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Wednesday 29 Oct 2014

Press Releases

Martin Shaw discovers the true story of the Dambusters

Television actor and vintage plane enthusiast Martin Shaw will be taking to the skies over Yorkshire and Derbyshire this week for a documentary from the BBC in Yorkshire which aims to uncover brand new information about the RAF's famous wartime Dambusters raid.

Shaw, who holds his own private pilot's licence and flies vintage planes, will be flying over the Upper Derwent Valley in the Peak District above Sheffield where 617 squadron famously practised their bomb runs before embarking on their mission to destroy dams in Germany during the Second World War.

He will be joined in the cockpit of the Piper Navajo plane by war hero and Dambusters expert Wing Commander Chris Norton who led the Harrier jump jets of the RAF's elite No1 Squadron against targets in Kosovo and the latest Gulf War. Using modern GPS technology they'll be testing the accuracy of the wooden bombsights used to drop the bouncing bombs.

Later the pair will trace the entire route from RAF Scampton to the Ruhr Valley in Germany. Thanks to a special dispensation from the Civil Aviation Authority they will fly some of the route at the same ultra low level used by 617 Squadron's Lancaster bombers.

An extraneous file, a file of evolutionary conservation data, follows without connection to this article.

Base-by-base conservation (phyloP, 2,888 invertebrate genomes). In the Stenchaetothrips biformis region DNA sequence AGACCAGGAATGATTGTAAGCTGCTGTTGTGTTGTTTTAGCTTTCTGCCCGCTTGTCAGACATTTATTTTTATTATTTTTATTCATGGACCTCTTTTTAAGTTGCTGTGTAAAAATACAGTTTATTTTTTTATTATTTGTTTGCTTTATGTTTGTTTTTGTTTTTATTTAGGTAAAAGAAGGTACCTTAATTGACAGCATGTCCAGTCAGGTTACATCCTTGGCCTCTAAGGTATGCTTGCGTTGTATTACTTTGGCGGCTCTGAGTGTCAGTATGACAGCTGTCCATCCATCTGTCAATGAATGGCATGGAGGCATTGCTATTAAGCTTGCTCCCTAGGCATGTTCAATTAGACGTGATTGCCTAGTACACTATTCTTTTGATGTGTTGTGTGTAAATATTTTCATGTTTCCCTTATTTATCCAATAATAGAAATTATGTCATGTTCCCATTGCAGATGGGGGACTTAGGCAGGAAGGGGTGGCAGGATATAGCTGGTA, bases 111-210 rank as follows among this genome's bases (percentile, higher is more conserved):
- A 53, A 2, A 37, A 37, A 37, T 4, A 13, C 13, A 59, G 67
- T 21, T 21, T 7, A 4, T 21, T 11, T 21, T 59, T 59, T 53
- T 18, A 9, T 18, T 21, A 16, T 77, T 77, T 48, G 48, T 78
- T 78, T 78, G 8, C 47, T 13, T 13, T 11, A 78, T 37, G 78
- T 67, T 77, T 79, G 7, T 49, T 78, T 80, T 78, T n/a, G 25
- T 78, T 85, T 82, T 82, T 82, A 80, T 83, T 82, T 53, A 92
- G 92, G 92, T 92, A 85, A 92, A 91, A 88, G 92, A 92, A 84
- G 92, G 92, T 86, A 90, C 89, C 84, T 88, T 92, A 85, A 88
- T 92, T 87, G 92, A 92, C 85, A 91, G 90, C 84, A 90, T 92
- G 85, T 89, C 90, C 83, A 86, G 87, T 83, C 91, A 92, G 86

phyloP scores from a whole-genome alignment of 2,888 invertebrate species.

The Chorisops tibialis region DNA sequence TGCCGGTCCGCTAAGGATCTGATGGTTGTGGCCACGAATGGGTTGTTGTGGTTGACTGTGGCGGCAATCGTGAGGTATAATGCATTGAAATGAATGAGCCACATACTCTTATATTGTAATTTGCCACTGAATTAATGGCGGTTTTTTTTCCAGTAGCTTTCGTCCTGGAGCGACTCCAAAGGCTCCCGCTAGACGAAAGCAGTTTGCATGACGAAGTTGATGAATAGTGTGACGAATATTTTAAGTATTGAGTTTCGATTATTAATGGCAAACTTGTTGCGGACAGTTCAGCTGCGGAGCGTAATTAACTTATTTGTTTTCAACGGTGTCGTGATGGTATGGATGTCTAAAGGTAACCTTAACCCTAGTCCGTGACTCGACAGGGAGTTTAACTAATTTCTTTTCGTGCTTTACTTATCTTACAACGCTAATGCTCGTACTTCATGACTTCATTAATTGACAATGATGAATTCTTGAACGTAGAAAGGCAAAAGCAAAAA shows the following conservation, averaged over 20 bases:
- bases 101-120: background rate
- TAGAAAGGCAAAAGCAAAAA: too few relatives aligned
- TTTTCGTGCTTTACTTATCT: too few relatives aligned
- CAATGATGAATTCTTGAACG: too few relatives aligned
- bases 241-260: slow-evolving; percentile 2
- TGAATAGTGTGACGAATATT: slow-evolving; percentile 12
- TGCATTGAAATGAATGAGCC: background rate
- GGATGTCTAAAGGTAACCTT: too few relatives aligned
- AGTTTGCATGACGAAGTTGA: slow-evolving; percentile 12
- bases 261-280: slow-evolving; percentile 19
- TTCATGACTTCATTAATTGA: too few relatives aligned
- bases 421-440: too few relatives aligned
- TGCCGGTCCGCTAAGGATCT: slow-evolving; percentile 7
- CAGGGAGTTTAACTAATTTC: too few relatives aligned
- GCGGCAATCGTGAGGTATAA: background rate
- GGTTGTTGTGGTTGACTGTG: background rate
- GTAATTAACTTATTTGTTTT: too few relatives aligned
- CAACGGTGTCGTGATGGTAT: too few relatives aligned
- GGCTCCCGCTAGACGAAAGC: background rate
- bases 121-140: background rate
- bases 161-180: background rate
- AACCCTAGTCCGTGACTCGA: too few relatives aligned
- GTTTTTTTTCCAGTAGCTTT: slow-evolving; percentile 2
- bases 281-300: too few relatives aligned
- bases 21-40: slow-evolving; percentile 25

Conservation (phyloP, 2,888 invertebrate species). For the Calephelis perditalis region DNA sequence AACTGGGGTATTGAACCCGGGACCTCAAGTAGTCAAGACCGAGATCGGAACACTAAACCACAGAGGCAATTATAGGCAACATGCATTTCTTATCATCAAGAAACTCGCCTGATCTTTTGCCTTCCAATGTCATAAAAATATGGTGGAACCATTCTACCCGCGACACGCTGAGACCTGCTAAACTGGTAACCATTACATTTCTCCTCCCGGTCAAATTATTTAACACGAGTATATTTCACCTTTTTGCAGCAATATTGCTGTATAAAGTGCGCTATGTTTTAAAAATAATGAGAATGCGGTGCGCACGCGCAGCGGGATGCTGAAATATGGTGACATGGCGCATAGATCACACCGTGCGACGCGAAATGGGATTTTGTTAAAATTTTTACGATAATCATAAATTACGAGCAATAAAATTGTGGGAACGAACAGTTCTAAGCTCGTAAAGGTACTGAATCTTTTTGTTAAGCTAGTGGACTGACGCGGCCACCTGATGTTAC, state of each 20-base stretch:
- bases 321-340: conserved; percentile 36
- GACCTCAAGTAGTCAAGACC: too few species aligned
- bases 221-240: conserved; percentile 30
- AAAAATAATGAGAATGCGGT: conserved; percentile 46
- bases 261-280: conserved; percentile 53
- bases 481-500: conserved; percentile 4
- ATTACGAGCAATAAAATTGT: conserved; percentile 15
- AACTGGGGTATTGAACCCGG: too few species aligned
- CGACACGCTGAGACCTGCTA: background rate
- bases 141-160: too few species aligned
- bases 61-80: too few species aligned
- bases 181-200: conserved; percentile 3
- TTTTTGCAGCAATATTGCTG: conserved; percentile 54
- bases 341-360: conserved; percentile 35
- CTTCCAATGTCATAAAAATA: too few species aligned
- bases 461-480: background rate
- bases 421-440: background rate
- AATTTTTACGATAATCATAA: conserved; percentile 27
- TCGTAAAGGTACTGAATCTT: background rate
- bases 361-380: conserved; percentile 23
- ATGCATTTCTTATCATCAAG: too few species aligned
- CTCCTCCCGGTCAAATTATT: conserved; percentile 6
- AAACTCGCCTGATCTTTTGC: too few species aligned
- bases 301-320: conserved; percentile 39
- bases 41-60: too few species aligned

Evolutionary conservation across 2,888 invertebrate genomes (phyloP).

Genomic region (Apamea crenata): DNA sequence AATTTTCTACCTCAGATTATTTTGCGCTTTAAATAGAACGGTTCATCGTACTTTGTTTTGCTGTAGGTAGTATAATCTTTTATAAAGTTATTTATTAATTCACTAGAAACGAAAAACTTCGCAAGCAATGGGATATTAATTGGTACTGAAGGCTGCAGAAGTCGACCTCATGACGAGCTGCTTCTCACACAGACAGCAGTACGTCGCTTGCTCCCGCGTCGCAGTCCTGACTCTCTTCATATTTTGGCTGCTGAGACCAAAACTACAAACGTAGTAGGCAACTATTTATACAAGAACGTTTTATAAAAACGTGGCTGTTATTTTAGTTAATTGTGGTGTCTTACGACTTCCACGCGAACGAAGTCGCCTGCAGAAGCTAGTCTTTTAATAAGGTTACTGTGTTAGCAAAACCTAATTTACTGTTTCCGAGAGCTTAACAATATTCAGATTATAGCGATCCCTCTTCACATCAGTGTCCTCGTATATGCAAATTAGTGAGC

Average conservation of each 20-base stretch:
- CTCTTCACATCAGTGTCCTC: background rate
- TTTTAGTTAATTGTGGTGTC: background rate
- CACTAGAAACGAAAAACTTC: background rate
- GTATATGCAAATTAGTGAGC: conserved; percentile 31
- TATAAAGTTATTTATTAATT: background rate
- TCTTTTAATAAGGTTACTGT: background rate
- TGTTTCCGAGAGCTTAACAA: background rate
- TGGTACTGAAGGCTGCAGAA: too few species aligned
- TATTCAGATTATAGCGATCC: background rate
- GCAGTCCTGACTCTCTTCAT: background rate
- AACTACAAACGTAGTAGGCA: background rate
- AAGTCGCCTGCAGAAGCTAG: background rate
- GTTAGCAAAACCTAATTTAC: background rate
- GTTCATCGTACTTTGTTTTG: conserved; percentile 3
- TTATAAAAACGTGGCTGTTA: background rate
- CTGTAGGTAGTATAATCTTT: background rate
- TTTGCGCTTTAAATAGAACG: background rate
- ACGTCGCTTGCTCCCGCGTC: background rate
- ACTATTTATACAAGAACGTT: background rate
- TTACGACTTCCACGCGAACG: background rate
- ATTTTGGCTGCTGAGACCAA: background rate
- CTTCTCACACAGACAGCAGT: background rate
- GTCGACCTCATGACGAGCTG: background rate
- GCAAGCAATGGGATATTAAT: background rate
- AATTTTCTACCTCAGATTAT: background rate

Executive Producer for the BBC Ian Cundall said: "The amazing story of the Dambusters has been told many times, especially in the famous Richard Todd movie – but in this documentary we think we have come up with some exciting new evidence that reveals secrets which have remained hidden for the last 67 years. Wartime censorship and a desire to protect what, at the time, was a wonder-weapon led to many aspects of the raid being hushed up. When modern viewers find out what really happened we believe the raid will be seen as even more extraordinary."

The plane, flown by Wg Cdr Norton, holder of the Distinguished Flying Cross, will leave RAF Scampton near Lincoln – home to the original 617 Squadron – today. On arrival in Germany they will overfly the Mohne Dam and meet a local survivor of the raid.

Ian Cundall said: "Only by recreating this hugely important moment in wartime history can we fully understand the courage and skill of the airmen who carried it out. For too long their exploits have been lost in a fog of myth and half-truth."

The programme is due to be broadcast this autumn in Yorkshire and Lincolnshire on BBC One and again, later in the year, across the country on BBC Two.


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